Jenny Perkins, Head of Engagement at Cirrus, offers some great advice for storytelling in business.
1. “It was the best of times, it was the worst of times…” Your opening line should, of course, be attention-grabbing. We can’t all be as skilled as Dickens, but a technique such as juxtaposition, where two contrasting ideas or observations are included in one sentence, can make for an intriguing introduction.
2. Describe the challenge. Good stories usually feature an issue that needs to be overcome. We love to hear about triumph over adversity. It is a central theme in pretty much every Disney movie.
3. Be creative. A good story has ups and downs. Introduce some colour, some tension, some fun. Use vivid language to tap into the emotions of your audience.
4. Keep it short. We’re all suffering from information overload. You should be able to tell your story in a few minutes. In my experience, almost everyone underestimates the amount of time their story will take to tell.
5. Choose visuals with care. Keep them simple. A well-chosen picture can indeed paint a thousand words. However, a complex graph may be more of a distraction than an aid.
6. Consider a prop. Is there an item that helps to bring your story to life? Designer Markus Fischer had the ultimate prop in his TED Talk, A robot that flies like a bird. Skip to just beyond the two-minute mark and you can see the actual robotic bird that Fischer and his team developed fly around above the heads of the audience. It’s amazing. It gets a standing ovation. You may not have anything quite so dazzling to share, but perhaps there is an early product prototype or an historic document that you can hold up in front of your audience that helps bring your story to life. (Incidentally, Fischer’s talk also had a great opening line: “It is a dream of mankind to fly like a bird.”)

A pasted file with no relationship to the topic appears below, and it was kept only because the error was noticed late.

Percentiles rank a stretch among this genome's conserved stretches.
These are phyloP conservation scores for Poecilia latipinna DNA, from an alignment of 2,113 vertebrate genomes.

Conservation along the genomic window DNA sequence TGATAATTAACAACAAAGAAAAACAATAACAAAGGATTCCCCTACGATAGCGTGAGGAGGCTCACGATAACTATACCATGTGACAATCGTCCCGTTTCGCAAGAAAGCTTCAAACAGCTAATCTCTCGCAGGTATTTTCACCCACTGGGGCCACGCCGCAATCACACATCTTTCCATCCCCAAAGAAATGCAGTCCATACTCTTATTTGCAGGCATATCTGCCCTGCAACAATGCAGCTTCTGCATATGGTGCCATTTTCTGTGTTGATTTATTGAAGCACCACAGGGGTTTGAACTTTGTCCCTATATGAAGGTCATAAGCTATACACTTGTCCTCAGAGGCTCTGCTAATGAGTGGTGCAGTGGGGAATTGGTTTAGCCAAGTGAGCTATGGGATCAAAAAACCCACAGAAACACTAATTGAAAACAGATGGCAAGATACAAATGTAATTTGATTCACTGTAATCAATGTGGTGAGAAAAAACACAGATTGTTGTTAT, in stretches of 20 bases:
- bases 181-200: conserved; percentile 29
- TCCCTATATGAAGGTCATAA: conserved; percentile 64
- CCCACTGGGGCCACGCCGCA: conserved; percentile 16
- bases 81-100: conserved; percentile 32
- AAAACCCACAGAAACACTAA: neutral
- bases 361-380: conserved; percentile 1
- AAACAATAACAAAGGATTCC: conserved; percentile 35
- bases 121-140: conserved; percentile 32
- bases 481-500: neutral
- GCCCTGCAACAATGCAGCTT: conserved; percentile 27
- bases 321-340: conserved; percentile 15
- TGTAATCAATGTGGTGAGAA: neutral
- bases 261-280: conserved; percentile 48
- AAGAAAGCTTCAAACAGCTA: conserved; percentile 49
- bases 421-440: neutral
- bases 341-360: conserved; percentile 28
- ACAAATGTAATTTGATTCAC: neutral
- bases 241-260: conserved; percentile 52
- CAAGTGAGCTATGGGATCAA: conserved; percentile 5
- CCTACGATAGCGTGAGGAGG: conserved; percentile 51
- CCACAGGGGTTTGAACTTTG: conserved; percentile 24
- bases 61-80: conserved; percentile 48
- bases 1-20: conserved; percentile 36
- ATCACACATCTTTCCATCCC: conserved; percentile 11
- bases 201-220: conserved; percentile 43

7. Practice. Test your story out on a small group who will give you honest and supportive feedback. Maybe even film yourself. Take note of your body language, your pace, your tone of voice.
8. Know your audience. Who are you talking to? Although it’s important to be authentic, chances are that the relaxed approach that works so well with a group of Millennials may not be quite right for a group of visiting dignitaries, where more formality may be expected.
9. Adopt the right tone. Many people think about storytelling as something adults do with children. If you’re telling a bedtime story to a small child, your goal is to help the child fall asleep. In business, it’s much more likely that your goal is to excite and galvanise people. So, just as you might adopt a soporific tone of voice with a young child, think about how you want your audience to feel and adopt a tone that will work best for them – do you want to be upbeat? Reflective? Enthusiastic? Your style of delivery is very important.
10. Plan your ending. This is the most important part of your story. What do you want to leave your audience with? Maybe your story has a ‘happy ever after’. Maybe it’s more of an ‘Aha!’ – a realisation you came to. Maybe your ending is open-ended. Your story may not have reached a firm conclusion. In a business environment, this can often encourage your audience to contribute ideas to help you solve an issue.
And finally…finish with a call to action. Your story is told. Now what? Think about why you decided to tell this story in the first place. Was it to remind everyone of your company’s environmental credentials? To reinforce your customer-centred values? Now is the time to spur your audience on with a simple and clear closing message.
If you’d like to know more about how Cirrus can help you develop these skills, or have some stories of your own to share, please let us know. We’d love to hear from you.